Income Density Estimation

All measurements of poverty, inequality and so forth rely in some ways on estimation of a representation of an income (or consumption) distribution. The most commonly used representation is the PDF therefore in this post I review common ways of density estimation. The excellent handbook chapter of Cowell and Flachaire (2015) covers this topic in some details (see also Lubrano 2013). My take here is instead brief, informal, and based on personal experiences.

1- Nonparametric Estimation: Under this approach, a density function is estimated using a nonparametric method e.g. the kernel smoothing.

Advantages:

  • No prior assumption about the functional form of the density is required
  • The model is univariate with reasonably big number of observations therefore no curse of dimensionality

Disadvantages:

  • In poverty and inequality analysis we are often interested in the tails, both lower and upper, but these are not often estimated precisely using the standard kernel method. The standard methods do not perform well near the boundaries (in this case zero) and do not perform well under heavy-tailed situations (which is often the case with income distributions).

There are ways to mitigate these problems for example by combining kernel with Pareto distributions at tails (see e.g. Cowell and Victoria-Feser 2008). MATLAB also has the function “paretotails” which can estimate a kernel (or an empirical CDF) for the middle parts and Pareto distributions at tails. These more sophisticated methods are however not often used and as a result some prefer even something like histogram to kernel. Another thing that I would like to know more about is how kernel is compared to the empirical CDF.

2- Parametric Estimation: Under this approach, a parametric functional form is specified and often estimated using a maximum likelihood approach.

Advantages:

  • The main advantage is parsimony i.e. most features of a distribution can be represented with a few parameters.
  • It can be used with small number of observations or grouped data

Disadvantages:

  • Inflexibility e.g. most of the commonly used parametric densities are uni-modal but there are important situations that a density is clearly multi-modal.

There are a variety of parametric functional forms for densities to choose from (see e.g. Kleiber and Kotz 2003 and references cited therein). Some of the more prominent ones are: 2-parameter (Lognormal, Gamma); 3-parameter (Generalised gamma, Singh-Maddala, Dagum, B2, Parteo Lognormal); and 4-parameter (GB2, Double-Pareto, GB1). There is enough evidence that the 2-parameter densities are severely inadequate to model incomes densities. Among the 3-parameter ones, Singh-Maddala is probably the most well-known but based on my experiences Dagum (see also Kleiber, and here) and Pareto-lognormal often provide better fits. Among the 4-parameter densities, I have had only experiences with GB2 and Double-Pareto. GB2 seems to perform slightly better and we did not found much evidence for Pareto laws in the lower tail (but see Reed and Wu 2008 for opposite claims).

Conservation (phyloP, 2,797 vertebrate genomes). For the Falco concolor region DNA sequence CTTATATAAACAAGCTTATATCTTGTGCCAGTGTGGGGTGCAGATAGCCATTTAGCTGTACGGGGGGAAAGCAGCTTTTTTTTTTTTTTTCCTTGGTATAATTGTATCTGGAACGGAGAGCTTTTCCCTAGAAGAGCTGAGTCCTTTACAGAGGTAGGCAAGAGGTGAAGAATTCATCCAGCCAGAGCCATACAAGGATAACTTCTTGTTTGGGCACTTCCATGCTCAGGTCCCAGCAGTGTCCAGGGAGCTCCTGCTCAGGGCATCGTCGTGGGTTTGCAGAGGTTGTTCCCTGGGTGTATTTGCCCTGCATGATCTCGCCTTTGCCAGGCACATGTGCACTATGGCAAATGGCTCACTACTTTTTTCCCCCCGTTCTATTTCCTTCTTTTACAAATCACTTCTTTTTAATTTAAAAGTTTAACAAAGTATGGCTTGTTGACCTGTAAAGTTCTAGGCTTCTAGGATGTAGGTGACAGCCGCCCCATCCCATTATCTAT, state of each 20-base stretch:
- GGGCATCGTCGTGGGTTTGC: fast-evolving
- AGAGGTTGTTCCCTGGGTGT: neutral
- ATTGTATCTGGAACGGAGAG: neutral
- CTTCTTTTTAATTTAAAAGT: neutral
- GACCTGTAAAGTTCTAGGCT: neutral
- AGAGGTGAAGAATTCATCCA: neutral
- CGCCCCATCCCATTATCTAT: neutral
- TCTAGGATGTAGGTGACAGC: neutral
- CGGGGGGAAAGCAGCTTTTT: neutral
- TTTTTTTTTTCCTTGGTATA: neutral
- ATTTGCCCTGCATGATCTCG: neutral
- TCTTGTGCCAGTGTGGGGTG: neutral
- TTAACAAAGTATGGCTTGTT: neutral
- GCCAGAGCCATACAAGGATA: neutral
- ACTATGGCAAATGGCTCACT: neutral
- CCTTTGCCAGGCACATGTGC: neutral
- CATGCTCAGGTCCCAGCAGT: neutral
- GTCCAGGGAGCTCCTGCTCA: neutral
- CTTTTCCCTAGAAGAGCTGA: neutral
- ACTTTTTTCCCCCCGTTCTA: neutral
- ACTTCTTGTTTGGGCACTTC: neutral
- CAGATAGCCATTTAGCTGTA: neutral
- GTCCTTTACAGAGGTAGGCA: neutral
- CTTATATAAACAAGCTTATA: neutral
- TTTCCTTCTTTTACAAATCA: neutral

3- Mixtures: Another flexible way of modelling of densities is by using mixtures e.g. mixture of Lognormals or mixture Gammas [see e.g. here, here, here or here)

Advantages:

  •  It is flexible while still manageable with good tail properties.
  • Using mixtures, it might be possible to identify subgroups in the populations
  •  By increasing the number of components in the mixture one can approximate any distribution.

Disadvantages:

  • The main issue in using mixtures is the difficult non-standard inferential issues that arise when the number of considered components is more than the actual one or when the weight of one component is very small.

Based on my personal experience with grouped data, the mixture of Lognormals performs well and better than mixture of gammas.

So, which of these models should be preferred? I think there is no simple answer to this, it all depends on the situation.

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4 responses to this post.

  1. Posted by Sriram on October 15, 2015 at 12:48 pm

    Another approach would be to estimate density using maximum entropy estimators. For example, see http://www.mitpressjournals.org/doi/abs/10.1162/003465305775098206#.Vh-hZH4rLIU by Wu and Perloff.

    Reply

  2. Posted by Reza on October 15, 2015 at 1:45 pm

    I didn’t mean to list all the possible techniques, just the common ones. Regarding the “maximum entropy”, I think there are two separate things: 1- Just use maximum entropy principle to propose a functional form for an income density and then estimate the density with a conventional method. I might be wrong but I think this is what Wu and Perloff in that paper do. 2- One can also estimate the model using a maximum entropy approach. I think in the latter case, the “empirical likelihood” is more practical with individual data. Empirical likelihood is nonparametric and worth studying more. I have seen a couple of works in income distribution contexts but don’t know enough to comment further.

    Reply

  3. Posted by Sriram on October 16, 2015 at 6:02 am

    Is there a regression based method (like the one to compute standard errors for GINI) to calculate the standard error of Theil index? I know that one could use bootstrap methods to calculate the standard errors. Alternatively, once can fit a parametric density and then compute the standard error for Theil index.

    Reply

  4. Posted by Reza on October 17, 2015 at 4:07 am

    You don’t have to use regression based standard errors for either Gini or Theil. There are simpler formula for both of them [with individual data]. See page 94 of Cowell and Flachaire (2015) linked above.

    Reply

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